Newspapers, radio, and television commonly feature
articles about pet overpopulation. They stress the fact
that too many puppies and kittens are produced every year
and that there just are not enough potential owners to
go around. The obvious conclusion is that we should breed
fewer dogs and cats and produce fewer litters. The best
way to ensure that this occurs is through sterilization
procedures, so a larger percentage of dogs and cats are
incapable of breeding. Performing an ovariohysterectomy
(spaying) female animals is the best approach to decreasing
the number of puppies and kittens. Being veterinarians,
we also know that spaying and castrating pets are important
to the average pet owner because of the health and well
being of their animals. So, although you may spay your
animals in an effort to help control a national problem,
in doing so, you increase their chances of living long
Having a litter of puppies
may seem like a fun thing to do. Some even believe that
it helps their female dog, in some way, to develop more
completely or become a better pet. Neither is true.
Becoming pregnant and having a litter of puppies in
no way alters the maturity level of the dog, either
physically or mentally. In most cases, people find out
that it is hard to find good homes for all of the puppies,
regardless of the selling price. In addition, not all
pregnancies go smoothly. Difficult labor, puppy mortality,
and potential health problems in the mother, such as
uterine and mammary gland infections, can take all the
fun out of the experience. Most of the clients we have
worked with end up wishing they would never have allowed
their female to have a litter. Professional breeders
are prepared and equipped for the entire process and
it should generally be left to them.
female reproductive tract
The reproductive tract of the female dog begins with
the ovaries where the ova (or eggs) are produced. When
a female puppy is born, every egg that will be released
by her ovaries over her lifetime is already present.
They are, however, in an immature form and require further
development to reach a stage that can be fertilized
by sperm. When a dog's heat cycle starts, hormones stimulate
the maturation of some of the ova or eggs. The ova are
then released through the surface of the ovary and pass
into the oviducts. These are tiny tubes that run between
the ovaries and the horns of the uterus. It is within
the oviducts that fertilization (the union of the sperm
cell and ovum) occurs. The horns are the muscular section
of the uterus between the oviducts and the body of the
uterus. The uterine horns of dogs can vary greatly in
length and diameter. In the typical 40-pound dog, they
are normally about four inches long and the diameter
of a wooden pencil. When the animal is in heat, their
thickness will easily double and they may lengthen slightly.
During pregnancy, they will vary from 2.5 to 6 inches
in diameter and up to 24 inches in length. The horns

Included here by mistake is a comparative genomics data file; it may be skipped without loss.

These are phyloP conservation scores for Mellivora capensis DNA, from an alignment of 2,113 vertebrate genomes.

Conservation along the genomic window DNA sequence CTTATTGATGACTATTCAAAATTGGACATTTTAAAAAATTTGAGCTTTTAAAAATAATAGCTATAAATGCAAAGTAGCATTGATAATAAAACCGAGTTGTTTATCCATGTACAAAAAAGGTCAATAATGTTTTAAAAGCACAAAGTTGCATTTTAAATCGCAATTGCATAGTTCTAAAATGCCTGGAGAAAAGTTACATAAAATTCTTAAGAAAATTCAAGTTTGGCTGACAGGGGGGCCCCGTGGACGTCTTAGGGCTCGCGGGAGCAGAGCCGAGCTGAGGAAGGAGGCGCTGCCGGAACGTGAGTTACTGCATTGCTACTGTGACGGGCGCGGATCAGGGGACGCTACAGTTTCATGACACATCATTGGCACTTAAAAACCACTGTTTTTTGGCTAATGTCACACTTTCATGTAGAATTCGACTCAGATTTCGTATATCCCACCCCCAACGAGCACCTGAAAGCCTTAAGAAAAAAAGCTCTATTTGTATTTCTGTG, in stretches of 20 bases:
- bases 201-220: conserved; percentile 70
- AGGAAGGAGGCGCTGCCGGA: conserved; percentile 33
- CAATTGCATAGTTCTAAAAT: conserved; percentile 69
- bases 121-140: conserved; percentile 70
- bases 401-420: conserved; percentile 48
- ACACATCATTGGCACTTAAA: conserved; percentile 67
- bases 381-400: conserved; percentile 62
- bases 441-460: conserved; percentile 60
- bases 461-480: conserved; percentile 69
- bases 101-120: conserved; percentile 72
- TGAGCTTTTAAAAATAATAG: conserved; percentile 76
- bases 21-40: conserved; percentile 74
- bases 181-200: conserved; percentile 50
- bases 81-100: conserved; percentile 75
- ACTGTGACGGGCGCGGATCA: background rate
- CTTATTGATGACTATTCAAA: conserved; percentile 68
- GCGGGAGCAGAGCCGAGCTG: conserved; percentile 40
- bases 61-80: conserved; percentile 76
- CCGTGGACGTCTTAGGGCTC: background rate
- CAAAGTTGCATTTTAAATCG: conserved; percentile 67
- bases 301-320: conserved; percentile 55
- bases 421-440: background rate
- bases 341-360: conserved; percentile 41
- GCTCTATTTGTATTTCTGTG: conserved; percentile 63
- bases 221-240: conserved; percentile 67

attach to the body of the uterus, a short common area
where the horns meet. The uterus ends at the cervix
of the dog. During pregnancy, most puppies develop within
the uterine horns, but one may reside within the body
of the uterus.
There are birth control
pills and medications manufactured specifically for
use in dogs. Most of these oral products can have serious
unwanted side effects, are expensive, and usually cannot
be used for long periods of time.
Since birth control pills
are not a viable option as a practical permanent form
of sterilization, the only option is surgical sterilization.
In the female, this would be either spaying (medically
referred to as ovariohysterectomy); a hysterectomy,
in which only the uterus is removed; or a tubal ligation.
These are different surgeries, but each one will prevent
future pregnancies if done correctly. Only an ovariohysterectomy
should be considered for the long-term health of your
An ovariohysterectomy (OHE) or spay is the complete
removal of the female reproductive tract. The ovaries,
oviducts, uterine horns, and the uterus are removed.
Not only does this procedure prevent the animal from
becoming pregnant, it also eliminates the twice-yearly
heat cycles. The surgery removes the source of production
of such hormones as estrogen and progesterone. These
hormones are responsible for stimulating and controlling
heat cycles and play a major role during pregnancy.
But they also have other effects on the body and some
of them are potentially harmful.
Ligation: A tubal ligation, whether
in veterinary or human medicine, only affects the oviducts.
These small structures are isolated during surgery and
then cut and tied off with suture material. This prevents
the ova from coming in contact with sperm cells or passing
into the horns of the uterus. In a hysterectomy, the
uterus is removed, but the ovaries remain. With either
procedure, the hormones that are normally produced by
the ovaries continue to be released to the rest of the
body. This is fairly important in humans. However, in
dogs it is a disadvantage.
Tubal ligations and hysterectomies,
through owner demand or veterinary preference, have
never been very popular in canine medicine. Some owners
see hysterectomy or tubal ligation as a way to sterilize
the pet, yet still allow her to experience heat cycles
and participate in mating. Because the ovaries remain
in the animal, the disadvantages of these procedures
are similar to those seen in intact dogs (dogs that
have not had surgical sterilization).